“On the same street, you may have two or three different producers and each one has their own identity. They take pleasure from being different from one another.”—DJ Marfox
Uploaded to YouTube and now-forgotten file-sharing sites like eMule, Marfox’s knotty, bedroom-produced beats soon earned him enough of a cult following to play non-stop shows and festival dates across the country and Europe. Silva’s 2011 debut EP Eu Sei Quem Sou, which he recorded for fledgling Lisbon-based DIY label Principe Discos, was a self-assured hybrid of Anglo-Portuguese styles and house and techno; appropriately, its title translates to “I Know Who I Am.” A string of other releases followed, including the explosive 2014 EP Lucky Punch on J-Cush’s New York-based imprint Lit City Trax, and remixes for indie favourites like Animal Collective’s Panda Bear and tUnE-yArDs (with Brazilian rap trio Pearls Negras).
Silva’s latest offering, April’s Chapa Quente, sees him not only returning to Principe, but to the music that soundtracked his youth. From the cascading flute melody coursing through “2685” to the clangorous drums of “Unsound,” the EP draws on everything from polyrhythmic African kizomba and kuduro; to Indian folk music; to his father’s collection of Western jazz and Brazilian pop records. Its myriad influences harken back to the cultural melting pot where he grew up, with the addition of metallic jags and sci-fi dissonance that feel uniquely Marfox—attention-jogging touches the producer calls “left hooks.”
“For me, the most important quality of this music is that it allows me to go and drink from other sound sources and integrate what I want,” he says. “You can influence yourself and draw upon other strains of music and use what you see fit. I think that’s the most fantastic and admirable quality.”
Over the past few years, Silva has emerged as the unofficial ambassador for a scene which has been percolating on the Portuguese underground for the better part of a decade, but only recently appears to breaking through worldwide. Last year, Warp Records released the Cargaa series (“cargaa” is a slang term for “hot” or “heavy”), a trio of compilations featuring a diverse slew of rising Portuguese producers, including Marfox protégé DJ Nigga Fox, whose adoption of the “fox” suffix is an overt nod to Silva’s influence; fellow Lisbon resident DJ Firmeza, who was recently featured on a London edition of Boiler Room; and Portugal-born, Bordeaux-based 19-year-old Nidia Minaj, whose moniker is a nod to her favorite American hip-hop star.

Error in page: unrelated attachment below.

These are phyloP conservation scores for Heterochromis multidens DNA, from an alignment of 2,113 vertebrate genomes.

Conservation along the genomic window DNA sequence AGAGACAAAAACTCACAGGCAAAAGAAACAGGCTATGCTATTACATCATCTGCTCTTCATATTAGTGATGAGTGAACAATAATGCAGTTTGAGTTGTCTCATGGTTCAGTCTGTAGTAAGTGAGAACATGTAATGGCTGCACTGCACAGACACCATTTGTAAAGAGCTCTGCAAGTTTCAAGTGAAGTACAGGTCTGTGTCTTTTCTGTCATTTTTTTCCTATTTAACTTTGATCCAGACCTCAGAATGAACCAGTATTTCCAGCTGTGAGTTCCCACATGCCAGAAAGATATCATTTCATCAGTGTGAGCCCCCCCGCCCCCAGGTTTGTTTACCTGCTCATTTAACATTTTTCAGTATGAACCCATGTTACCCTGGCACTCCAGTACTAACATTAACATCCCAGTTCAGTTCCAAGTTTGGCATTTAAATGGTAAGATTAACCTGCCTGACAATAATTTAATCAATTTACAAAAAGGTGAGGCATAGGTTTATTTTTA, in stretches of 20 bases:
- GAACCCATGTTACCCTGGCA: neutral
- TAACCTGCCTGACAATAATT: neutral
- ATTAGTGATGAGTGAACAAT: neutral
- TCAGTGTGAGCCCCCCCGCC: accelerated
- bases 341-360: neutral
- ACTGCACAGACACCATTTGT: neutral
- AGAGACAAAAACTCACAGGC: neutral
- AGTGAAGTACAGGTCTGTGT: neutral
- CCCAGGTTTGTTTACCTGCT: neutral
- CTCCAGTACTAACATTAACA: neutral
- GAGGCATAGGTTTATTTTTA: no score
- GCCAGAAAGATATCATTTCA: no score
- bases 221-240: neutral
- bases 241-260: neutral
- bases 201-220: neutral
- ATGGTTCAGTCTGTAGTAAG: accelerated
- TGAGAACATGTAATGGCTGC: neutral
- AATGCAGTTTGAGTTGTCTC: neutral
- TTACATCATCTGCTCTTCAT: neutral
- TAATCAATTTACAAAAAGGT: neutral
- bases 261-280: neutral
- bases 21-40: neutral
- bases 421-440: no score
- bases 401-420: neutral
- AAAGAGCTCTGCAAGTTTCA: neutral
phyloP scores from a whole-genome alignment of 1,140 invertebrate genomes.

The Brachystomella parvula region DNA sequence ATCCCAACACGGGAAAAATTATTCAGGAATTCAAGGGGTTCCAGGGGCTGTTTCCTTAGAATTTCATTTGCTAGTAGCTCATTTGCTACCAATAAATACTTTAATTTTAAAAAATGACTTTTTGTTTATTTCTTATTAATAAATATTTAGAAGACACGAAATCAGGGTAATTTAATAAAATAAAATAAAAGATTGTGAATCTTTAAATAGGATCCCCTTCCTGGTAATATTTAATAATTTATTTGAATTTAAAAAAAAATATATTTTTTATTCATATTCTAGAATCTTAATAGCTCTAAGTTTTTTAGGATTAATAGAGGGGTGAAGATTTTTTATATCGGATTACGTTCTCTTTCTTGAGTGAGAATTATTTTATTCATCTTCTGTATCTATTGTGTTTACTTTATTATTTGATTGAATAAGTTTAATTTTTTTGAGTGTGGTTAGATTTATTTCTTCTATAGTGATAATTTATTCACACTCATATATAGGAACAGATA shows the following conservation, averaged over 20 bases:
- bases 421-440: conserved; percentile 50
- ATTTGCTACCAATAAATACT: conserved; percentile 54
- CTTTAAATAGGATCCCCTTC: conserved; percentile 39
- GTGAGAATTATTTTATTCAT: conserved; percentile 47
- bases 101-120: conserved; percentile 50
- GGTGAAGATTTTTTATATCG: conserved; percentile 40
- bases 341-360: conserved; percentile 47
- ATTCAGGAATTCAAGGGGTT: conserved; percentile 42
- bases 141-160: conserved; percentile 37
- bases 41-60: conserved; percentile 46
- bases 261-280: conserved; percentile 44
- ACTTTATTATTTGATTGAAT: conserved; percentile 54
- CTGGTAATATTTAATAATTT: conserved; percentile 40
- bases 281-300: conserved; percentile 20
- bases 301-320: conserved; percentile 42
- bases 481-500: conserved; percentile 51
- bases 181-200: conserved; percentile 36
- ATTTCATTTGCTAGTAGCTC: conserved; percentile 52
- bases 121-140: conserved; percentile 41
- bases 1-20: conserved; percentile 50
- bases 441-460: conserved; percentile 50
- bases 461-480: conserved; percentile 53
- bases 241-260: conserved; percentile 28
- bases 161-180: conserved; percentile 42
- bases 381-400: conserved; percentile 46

While he’s thrilled that Batida has found an audience outside bairro borders, Silva insists little has changed in Quinto do Mocho, the mainly lower and working class neighborhood of approximately 5,000 residents he calls home today. “People here seem to live in their own universe in terms of daily living,” he says. This isolation extends to Lisbon’s artists, which perhaps explains why Marfox and co.’s music has retained a grittiness and abstraction that keeps it from being duplicated by outsiders.
“I think there’s a political side to this, because we’re talking about a minority of artists who have little resources but happen to be talked about internationally because of the fantastic music they make,” says Silva. “This is music that could only happen here.”